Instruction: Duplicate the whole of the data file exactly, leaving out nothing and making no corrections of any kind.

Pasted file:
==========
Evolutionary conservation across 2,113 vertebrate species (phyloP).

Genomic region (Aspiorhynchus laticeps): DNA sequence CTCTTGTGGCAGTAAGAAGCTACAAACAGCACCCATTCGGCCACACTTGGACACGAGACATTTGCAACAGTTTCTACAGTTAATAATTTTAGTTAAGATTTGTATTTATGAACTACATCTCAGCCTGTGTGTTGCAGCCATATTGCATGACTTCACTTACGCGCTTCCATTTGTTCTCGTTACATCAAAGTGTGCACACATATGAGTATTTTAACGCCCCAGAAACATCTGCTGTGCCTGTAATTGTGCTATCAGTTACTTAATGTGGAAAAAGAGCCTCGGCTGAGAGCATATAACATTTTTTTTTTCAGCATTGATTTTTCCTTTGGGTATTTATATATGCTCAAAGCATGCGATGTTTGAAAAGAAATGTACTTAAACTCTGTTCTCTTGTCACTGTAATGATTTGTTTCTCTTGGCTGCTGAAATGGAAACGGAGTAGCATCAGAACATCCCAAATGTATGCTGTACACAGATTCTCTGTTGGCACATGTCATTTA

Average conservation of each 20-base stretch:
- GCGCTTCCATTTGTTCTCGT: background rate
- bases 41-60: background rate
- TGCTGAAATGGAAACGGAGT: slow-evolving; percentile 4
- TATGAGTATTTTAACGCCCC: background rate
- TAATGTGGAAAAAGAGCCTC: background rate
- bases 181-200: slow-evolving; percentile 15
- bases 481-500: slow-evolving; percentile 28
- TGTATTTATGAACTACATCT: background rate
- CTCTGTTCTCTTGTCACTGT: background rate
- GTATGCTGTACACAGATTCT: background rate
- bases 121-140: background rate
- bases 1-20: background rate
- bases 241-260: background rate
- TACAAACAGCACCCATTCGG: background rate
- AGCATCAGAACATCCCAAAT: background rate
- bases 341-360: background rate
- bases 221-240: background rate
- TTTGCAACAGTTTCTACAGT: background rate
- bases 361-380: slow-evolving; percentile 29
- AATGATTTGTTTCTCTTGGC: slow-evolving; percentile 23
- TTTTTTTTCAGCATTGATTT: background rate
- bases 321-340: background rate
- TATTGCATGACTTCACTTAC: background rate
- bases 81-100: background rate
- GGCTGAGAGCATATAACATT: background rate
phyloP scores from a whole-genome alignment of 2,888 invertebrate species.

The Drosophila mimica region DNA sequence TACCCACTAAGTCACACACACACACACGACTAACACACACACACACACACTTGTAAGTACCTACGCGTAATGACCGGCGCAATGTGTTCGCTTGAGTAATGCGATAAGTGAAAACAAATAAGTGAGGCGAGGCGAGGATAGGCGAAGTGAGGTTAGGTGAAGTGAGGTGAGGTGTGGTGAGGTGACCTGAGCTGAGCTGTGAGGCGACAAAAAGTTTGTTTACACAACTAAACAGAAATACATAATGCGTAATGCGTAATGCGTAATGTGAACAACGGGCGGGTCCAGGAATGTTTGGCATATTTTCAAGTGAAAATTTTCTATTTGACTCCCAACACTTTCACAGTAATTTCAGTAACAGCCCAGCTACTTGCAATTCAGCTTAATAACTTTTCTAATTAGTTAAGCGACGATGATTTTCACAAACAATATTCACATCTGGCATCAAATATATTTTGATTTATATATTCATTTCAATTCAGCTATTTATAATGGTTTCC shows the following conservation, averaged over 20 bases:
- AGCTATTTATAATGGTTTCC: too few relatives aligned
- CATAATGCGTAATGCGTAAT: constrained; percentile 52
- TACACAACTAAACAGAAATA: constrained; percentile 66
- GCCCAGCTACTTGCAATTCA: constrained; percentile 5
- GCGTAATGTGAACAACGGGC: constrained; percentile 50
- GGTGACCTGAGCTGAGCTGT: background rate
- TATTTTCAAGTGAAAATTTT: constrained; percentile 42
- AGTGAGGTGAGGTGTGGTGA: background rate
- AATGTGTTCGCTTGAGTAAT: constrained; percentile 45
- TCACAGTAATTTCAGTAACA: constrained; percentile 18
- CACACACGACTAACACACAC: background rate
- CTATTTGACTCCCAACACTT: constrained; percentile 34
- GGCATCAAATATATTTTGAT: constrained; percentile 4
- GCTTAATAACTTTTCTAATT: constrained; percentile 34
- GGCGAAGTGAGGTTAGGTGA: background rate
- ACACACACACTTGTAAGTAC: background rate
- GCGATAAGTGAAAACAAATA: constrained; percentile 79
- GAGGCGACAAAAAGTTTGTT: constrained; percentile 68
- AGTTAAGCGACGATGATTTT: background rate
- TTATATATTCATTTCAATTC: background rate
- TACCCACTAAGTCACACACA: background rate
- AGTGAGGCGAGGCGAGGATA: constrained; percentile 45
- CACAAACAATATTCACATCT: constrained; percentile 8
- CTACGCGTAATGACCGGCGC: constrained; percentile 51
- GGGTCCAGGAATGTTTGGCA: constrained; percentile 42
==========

Evolutionary conservation across 2,113 vertebrate species (phyloP).

Genomic region (Aspiorhynchus laticeps): DNA sequence CTCTTGTGGCAGTAAGAAGCTACAAACAGCACCCATTCGGCCACACTTGGACACGAGACATTTGCAACAGTTTCTACAGTTAATAATTTTAGTTAAGATTTGTATTTATGAACTACATCTCAGCCTGTGTGTTGCAGCCATATTGCATGACTTCACTTACGCGCTTCCATTTGTTCTCGTTACATCAAAGTGTGCACACATATGAGTATTTTAACGCCCCAGAAACATCTGCTGTGCCTGTAATTGTGCTATCAGTTACTTAATGTGGAAAAAGAGCCTCGGCTGAGAGCATATAACATTTTTTTTTTCAGCATTGATTTTTCCTTTGGGTATTTATATATGCTCAAAGCATGCGATGTTTGAAAAGAAATGTACTTAAACTCTGTTCTCTTGTCACTGTAATGATTTGTTTCTCTTGGCTGCTGAAATGGAAACGGAGTAGCATCAGAACATCCCAAATGTATGCTGTACACAGATTCTCTGTTGGCACATGTCATTTA

Average conservation of each 20-base stretch:
- GCGCTTCCATTTGTTCTCGT: background rate
- bases 41-60: background rate
- TGCTGAAATGGAAACGGAGT: slow-evolving; percentile 4
- TATGAGTATTTTAACGCCCC: background rate
- TAATGTGGAAAAAGAGCCTC: background rate
- bases 181-200: slow-evolving; percentile 15
- bases 481-500: slow-evolving; percentile 28
- TGTATTTATGAACTACATCT: background rate
- CTCTGTTCTCTTGTCACTGT: background rate
- GTATGCTGTACACAGATTCT: background rate
- bases 121-140: background rate
- bases 1-20: background rate
- bases 241-260: background rate
- TACAAACAGCACCCATTCGG: background rate
- AGCATCAGAACATCCCAAAT: background rate
- bases 341-360: background rate
- bases 221-240: background rate
- TTTGCAACAGTTTCTACAGT: background rate
- bases 361-380: slow-evolving; percentile 29
- AATGATTTGTTTCTCTTGGC: slow-evolving; percentile 23
- TTTTTTTTCAGCATTGATTT: background rate
- bases 321-340: background rate
- TATTGCATGACTTCACTTAC: background rate
- bases 81-100: background rate
- GGCTGAGAGCATATAACATT: background rate
phyloP scores from a whole-genome alignment of 2,888 invertebrate species.

The Drosophila mimica region DNA sequence TACCCACTAAGTCACACACACACACACGACTAACACACACACACACACACTTGTAAGTACCTACGCGTAATGACCGGCGCAATGTGTTCGCTTGAGTAATGCGATAAGTGAAAACAAATAAGTGAGGCGAGGCGAGGATAGGCGAAGTGAGGTTAGGTGAAGTGAGGTGAGGTGTGGTGAGGTGACCTGAGCTGAGCTGTGAGGCGACAAAAAGTTTGTTTACACAACTAAACAGAAATACATAATGCGTAATGCGTAATGCGTAATGTGAACAACGGGCGGGTCCAGGAATGTTTGGCATATTTTCAAGTGAAAATTTTCTATTTGACTCCCAACACTTTCACAGTAATTTCAGTAACAGCCCAGCTACTTGCAATTCAGCTTAATAACTTTTCTAATTAGTTAAGCGACGATGATTTTCACAAACAATATTCACATCTGGCATCAAATATATTTTGATTTATATATTCATTTCAATTCAGCTATTTATAATGGTTTCC shows the following conservation, averaged over 20 bases:
- AGCTATTTATAATGGTTTCC: too few relatives aligned
- CATAATGCGTAATGCGTAAT: constrained; percentile 52
- TACACAACTAAACAGAAATA: constrained; percentile 66
- GCCCAGCTACTTGCAATTCA: constrained; percentile 5
- GCGTAATGTGAACAACGGGC: constrained; percentile 50
- GGTGACCTGAGCTGAGCTGT: background rate
- TATTTTCAAGTGAAAATTTT: constrained; percentile 42
- AGTGAGGTGAGGTGTGGTGA: background rate
- AATGTGTTCGCTTGAGTAAT: constrained; percentile 45
- TCACAGTAATTTCAGTAACA: constrained; percentile 18
- CACACACGACTAACACACAC: background rate
- CTATTTGACTCCCAACACTT: constrained; percentile 34
- GGCATCAAATATATTTTGAT: constrained; percentile 4
- GCTTAATAACTTTTCTAATT: constrained; percentile 34
- GGCGAAGTGAGGTTAGGTGA: background rate
- ACACACACACTTGTAAGTAC: background rate
- GCGATAAGTGAAAACAAATA: constrained; percentile 79
- GAGGCGACAAAAAGTTTGTT: constrained; percentile 68
- AGTTAAGCGACGATGATTTT: background rate
- TTATATATTCATTTCAATTC: background rate
- TACCCACTAAGTCACACACA: background rate
- AGTGAGGCGAGGCGAGGATA: constrained; percentile 45
- CACAAACAATATTCACATCT: constrained; percentile 8
- CTACGCGTAATGACCGGCGC: constrained; percentile 51
- GGGTCCAGGAATGTTTGGCA: constrained; percentile 42